Newswise — MELVILLE, N.Y., June 10, 2021 — As more and more people are taking advantage of music on the go, personal audio systems are pumping up the volume to the detriment of the listener’s hearing. Children, teenagers, and young adults are listening to many hours of music daily at volumes exceeding the globally recommended public health limit of 70 decibels of average leisure noise exposure for a day for a year.
During the 180th Meeting of the Acoustical Society of America, which will be held virtually June 8-10, Daniel Fink, from The Quiet Coalition, and audiologist Jan Mayes will talk about the current research into personal audio system usage and the need for public health hearing conservation policies. Their session, “Personal audio system use can harm auditory health,” will take place Thursday, June 10, at 11:35 a.m. Eastern U.S.
“Nonoccupational noise exposure in everyday life comes from a handful of noise sources: personal listening systems, especially for younger people; transit noise, home appliances; power tools; and entertainment (sports events, movies, parties (weddings, bar mitzvahs, birthday parties, etc.), NASCAR races, etc.),” Fink said.
In 2017, the Centers for Disease Control and Prevention reported almost 25% of American adults, age 20-69, have noise-induced hearing loss. Acquired hearing loss is associated with communication difficulties, social isolation, increased risk of falls and accidents, and health complications, including dementia in later life.
Auditory health risk is highest for people using personal audio systems for more than an hour a day at more than 50% volume over a five-year period. Disputing a recent Wall Street Journal article claiming 85 decibels is safe for children and teens, Fink said 85 decibels is not a safe exposure for anyone.
“People think the National Institute for Occupational Safety and Health 85 dBA recommended exposure level for noise is safe,” he said. “But a noise level that won’t prevent hearing loss in factory workers or heavy equipment operators is far too high for a young child whose ears have to last an entire lifetime.”
Fink and Mayes will talk about the need for personal audio system noise emission standards and public education on their use “to prevent an imminent noise-induced hear loss epidemic when today’s younger generations reach midlife.”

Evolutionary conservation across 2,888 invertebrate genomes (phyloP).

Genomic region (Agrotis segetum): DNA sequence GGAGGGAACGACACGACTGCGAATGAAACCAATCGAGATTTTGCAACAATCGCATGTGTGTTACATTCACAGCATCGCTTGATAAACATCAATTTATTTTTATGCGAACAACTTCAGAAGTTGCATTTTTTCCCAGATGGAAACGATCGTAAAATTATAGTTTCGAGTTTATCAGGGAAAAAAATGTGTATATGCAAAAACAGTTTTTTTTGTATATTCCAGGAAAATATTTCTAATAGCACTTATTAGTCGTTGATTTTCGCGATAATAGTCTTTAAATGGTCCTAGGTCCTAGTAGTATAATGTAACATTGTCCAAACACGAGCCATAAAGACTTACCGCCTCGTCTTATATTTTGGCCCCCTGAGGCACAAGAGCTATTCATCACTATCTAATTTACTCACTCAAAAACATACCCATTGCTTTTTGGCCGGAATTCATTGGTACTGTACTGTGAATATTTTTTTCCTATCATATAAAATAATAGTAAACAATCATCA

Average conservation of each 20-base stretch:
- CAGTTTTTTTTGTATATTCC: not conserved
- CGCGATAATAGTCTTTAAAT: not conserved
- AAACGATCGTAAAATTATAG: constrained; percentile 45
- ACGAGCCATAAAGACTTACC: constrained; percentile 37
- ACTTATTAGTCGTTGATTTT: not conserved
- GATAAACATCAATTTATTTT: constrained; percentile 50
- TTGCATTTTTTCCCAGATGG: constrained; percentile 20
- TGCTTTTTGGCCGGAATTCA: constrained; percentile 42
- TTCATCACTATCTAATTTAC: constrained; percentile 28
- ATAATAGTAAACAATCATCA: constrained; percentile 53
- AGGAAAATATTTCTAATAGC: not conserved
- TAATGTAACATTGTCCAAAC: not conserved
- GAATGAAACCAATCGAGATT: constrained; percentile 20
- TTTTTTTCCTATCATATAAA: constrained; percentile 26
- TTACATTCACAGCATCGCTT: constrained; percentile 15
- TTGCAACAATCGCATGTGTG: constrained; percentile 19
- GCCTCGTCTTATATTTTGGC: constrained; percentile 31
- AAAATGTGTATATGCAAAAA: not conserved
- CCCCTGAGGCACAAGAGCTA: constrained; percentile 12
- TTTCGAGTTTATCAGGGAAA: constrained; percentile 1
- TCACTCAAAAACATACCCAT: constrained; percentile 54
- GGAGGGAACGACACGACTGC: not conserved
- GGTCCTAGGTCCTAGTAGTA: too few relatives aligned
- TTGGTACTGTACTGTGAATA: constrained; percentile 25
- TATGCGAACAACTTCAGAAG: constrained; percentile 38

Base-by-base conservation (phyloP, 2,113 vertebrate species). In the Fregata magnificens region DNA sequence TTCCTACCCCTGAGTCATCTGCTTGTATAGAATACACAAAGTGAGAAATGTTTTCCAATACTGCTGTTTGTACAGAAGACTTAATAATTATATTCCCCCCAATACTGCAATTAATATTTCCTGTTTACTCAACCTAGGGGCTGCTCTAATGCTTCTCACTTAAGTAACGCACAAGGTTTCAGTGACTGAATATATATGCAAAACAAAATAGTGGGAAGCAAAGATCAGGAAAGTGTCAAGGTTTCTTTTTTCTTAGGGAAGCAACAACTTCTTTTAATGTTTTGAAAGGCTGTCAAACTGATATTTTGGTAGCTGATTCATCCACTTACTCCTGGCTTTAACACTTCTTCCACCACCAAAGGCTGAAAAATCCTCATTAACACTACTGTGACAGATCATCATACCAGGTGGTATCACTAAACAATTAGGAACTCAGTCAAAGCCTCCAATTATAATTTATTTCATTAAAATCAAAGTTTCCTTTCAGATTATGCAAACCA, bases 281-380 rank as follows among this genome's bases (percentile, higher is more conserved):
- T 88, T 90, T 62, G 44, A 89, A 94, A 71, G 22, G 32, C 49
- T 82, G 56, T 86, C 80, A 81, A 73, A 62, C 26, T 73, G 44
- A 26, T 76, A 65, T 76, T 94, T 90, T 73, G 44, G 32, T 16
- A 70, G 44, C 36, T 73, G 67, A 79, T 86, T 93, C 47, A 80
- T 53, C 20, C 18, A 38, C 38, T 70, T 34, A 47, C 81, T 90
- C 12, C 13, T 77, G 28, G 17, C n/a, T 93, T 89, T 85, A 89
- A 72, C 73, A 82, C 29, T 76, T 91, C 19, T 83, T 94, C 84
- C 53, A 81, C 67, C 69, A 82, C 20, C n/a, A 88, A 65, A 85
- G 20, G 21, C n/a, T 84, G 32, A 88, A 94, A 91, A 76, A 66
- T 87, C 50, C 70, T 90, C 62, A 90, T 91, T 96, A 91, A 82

“This isn’t just a theoretical problem. Most people get too much noise every day,” Fink said, citing studies from Western Michigan University and the National Institute for Occupational Safety and Health, and the University of Michigan School of Public Health and Apple.
———————– MORE MEETING INFORMATION ———————–
Main meeting website: https://acousticalsociety.org/asa-meetings/
Technical program: https://acousticalsociety.org/technical-program-and-special-sessions/
Press Room: http://acoustics.org/world-wide-press-room/
WORLDWIDE PRESS ROOM
In the coming weeks, ASA’s Worldwide Press Room will be updated with additional tips on dozens of newsworthy stories and lay language papers, which are summaries of presentations written by scientists for a general audience and accompanied by photos, audio and video. You can visit the site during the meeting at http://acoustics.org/world-wide-press-room/.
PRESS REGISTRATION FOR MEETING SESSIONS
We will grant free registration for credentialed and professional freelance journalists who wish to attend the meeting sessions. If you are a reporter and would like to attend, contact the AIP Media Line at [email protected]. We can also help with setting up interviews and obtaining images, sound clips or background information.
VIRTUAL MEDIA BRIEFINGS
Press briefings will be held virtually during the conference. Credentialed media can register in advance by emailing [email protected] and including your full name and affiliation in the message. The official schedule will be announced as soon as it is available, and registered attendees will be provided login information via email.
ABOUT THE ACOUSTICAL SOCIETY OF AMERICA
The Acoustical Society of America (ASA) is the premier international scientific society in acoustics devoted to the science and technology of sound. Its 7,000 members worldwide represent a broad spectrum of the study of acoustics. ASA publications include The Journal of the Acoustical Society of America (the world’s leading journal on acoustics), Acoustics Today magazine, books, and standards on acoustics. The society also holds two major scientific meetings each year. For more information about ASA, visit our website at http://www.acousticalsociety.org.
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